After turning himself into a donkey our hero is shuttled all over the hemisphere, befriends a sad alcoholic elephant, grinds flour for a Jesus-freak commune bakery, is teased by an eco-terrorist, finds the world's best food on a tramp freighter, hears a story of a giant bested by an androgynous prince, meets a jungle hero who would have been more like Tarzan except for his mom, invents new strategies for donkey basketball, finds out that a really smart pig makes fairly ordinary bacon, and gradually comes to realize that there are a lot of wonderful things in the world that you will never see if you spend your life contemplating your navel -- and a few nearby anatomical features.

In the Golden Ass there are a number of other magical transformations leading up to our protagonist's but in Quire's book there is only the one literal transformation (or two if you count the change from donkey back to human.) Apuleius has a character turned into a beaver by a witch who felt she had been romantically misused. The choice of a beaver is symbolic since in ancient times the beaver was reputed to bite off his own testicles when pursued so that the hunter would stop for them and the beaver could escape. (The word "castrate" comes from the Greek "castor" meaning beaver.)

In The Transformations there is only one literal, magical "transformation" but a number of other characters do not turn out to be what we expect, or what they initially appear to be. There is a constant interplay between the inner and outer natures of things. Sometimes this interplay is playfully symbolic -- our alcoholic elephant drinks to forget -- and other times it runs deeper -- as with our hero who physically turns himself into a donkey after years spent making a jackass of himself. On the external, literal level our hero needs to learn how to magically turn himself back into a human (which he would have known if he had read his Apuleius) and on the internal, symbolic level he needs to learn about being a man -- his path to self-knowledge having started with one of the sacraments offered in the back pages of a men's magazine.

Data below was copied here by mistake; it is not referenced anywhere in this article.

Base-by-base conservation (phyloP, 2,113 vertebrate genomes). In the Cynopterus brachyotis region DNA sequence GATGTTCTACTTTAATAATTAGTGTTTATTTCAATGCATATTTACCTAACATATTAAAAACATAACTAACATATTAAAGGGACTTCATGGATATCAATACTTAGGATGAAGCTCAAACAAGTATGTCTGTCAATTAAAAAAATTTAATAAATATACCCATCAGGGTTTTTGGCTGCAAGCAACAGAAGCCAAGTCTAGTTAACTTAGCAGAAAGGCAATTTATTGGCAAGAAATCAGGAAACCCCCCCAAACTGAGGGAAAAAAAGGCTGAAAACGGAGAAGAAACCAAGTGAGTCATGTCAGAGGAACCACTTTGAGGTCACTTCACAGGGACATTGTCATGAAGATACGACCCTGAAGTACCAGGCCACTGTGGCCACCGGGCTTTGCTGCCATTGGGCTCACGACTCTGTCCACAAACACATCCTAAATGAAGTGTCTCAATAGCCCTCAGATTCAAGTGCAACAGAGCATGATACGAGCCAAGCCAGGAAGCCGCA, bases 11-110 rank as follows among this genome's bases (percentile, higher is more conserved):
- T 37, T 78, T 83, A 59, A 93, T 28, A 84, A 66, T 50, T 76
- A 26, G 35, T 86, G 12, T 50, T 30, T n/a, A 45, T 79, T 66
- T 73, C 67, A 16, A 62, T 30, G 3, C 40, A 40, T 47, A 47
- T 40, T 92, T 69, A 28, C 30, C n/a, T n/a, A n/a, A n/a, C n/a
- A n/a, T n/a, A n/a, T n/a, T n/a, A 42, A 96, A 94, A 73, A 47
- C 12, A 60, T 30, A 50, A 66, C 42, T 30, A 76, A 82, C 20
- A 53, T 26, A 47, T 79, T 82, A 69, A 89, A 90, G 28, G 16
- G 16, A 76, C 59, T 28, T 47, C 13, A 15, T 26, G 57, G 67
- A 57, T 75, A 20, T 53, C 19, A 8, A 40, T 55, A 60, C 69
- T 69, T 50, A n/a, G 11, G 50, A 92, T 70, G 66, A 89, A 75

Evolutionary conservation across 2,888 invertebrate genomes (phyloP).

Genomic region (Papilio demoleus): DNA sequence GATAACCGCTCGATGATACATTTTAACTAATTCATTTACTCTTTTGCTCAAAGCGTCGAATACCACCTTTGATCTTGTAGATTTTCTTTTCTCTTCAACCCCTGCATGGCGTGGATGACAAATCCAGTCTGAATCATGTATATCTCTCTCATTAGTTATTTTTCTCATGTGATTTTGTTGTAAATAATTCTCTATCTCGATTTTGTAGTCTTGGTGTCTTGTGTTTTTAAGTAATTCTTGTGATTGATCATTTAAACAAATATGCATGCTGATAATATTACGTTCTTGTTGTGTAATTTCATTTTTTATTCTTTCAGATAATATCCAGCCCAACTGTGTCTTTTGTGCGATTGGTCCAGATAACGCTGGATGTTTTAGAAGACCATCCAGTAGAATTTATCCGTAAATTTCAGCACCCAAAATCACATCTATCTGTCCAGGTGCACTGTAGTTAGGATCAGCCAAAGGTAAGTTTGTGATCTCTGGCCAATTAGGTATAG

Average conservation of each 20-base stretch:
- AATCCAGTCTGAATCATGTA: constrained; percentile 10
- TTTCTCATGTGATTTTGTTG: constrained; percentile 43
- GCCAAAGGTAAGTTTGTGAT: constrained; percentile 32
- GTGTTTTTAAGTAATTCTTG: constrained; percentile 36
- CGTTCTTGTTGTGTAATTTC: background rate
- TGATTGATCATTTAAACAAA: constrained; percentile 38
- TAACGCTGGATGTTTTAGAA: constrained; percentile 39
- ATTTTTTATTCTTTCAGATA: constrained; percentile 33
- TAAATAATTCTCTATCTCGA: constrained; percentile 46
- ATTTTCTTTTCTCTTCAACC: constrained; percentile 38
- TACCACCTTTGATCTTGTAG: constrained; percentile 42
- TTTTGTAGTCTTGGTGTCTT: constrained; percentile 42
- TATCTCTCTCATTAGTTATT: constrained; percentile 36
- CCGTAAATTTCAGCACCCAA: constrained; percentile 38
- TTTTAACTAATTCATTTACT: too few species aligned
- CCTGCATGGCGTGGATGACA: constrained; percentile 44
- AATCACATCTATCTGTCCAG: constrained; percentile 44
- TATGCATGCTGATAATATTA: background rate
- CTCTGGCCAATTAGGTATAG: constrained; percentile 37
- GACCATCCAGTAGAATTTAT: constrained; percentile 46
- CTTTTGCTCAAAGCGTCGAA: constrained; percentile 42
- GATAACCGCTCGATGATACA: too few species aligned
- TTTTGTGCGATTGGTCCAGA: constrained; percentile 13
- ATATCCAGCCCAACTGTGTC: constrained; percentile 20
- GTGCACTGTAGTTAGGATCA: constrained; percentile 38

The transformations is available in Trade Paperback. and Electronic (Kindle) formats. These links, and the image at the top, lead to the Amazon.com product pages. If you follow my link to buy it I get a piece of the action from Amazon. I think it's four percent. If you all buy two copies I could buy a cup of coffee... if I kick in a buck or two.

Wednesday, January 09, 2008

Georgia Aquarium Photoblog


The teleospouse and I had an opportunity to visit the Georgia Aquarium in Atlanta just before the new year. The Georgia Aquarium is a huge facility (the biggest aquariumn in the world is the claim) that is right in downtown Atlanta. It makes an interesting contrast to the North Carolina Aquarium which is less of an engineering marvel but it does benefit from its NC beach location which allows a lovely mix of indoor and outdoor exhibits and activities. Both are definitely worth seeing if you get a chance. My posting on the NC Aquarium is here.

We went to the aquarium the Sunday before New Years and it was slammed. Most of the photos are of the huge tanks because the smaller exhibits were generally obscured by kids standing with their backs to the camera with noses and fingers pressed to the glass. Occasionally through the mass of kids and the smeary glass you would catch a glimpse of a fin.


Case in point, I took several photos from this location and this is the only one that came out well enough that I can even describe what I was trying to do. I wanted the kids on the rail in the background reacting to an otter in the middle ground with people in the foreground to establish my location on the other side of the tank. This is a bit of a dark corner of the aquarium, especially on a rainy day, and my choice of subject -- kids and otters -- won't hold still for a long exposure.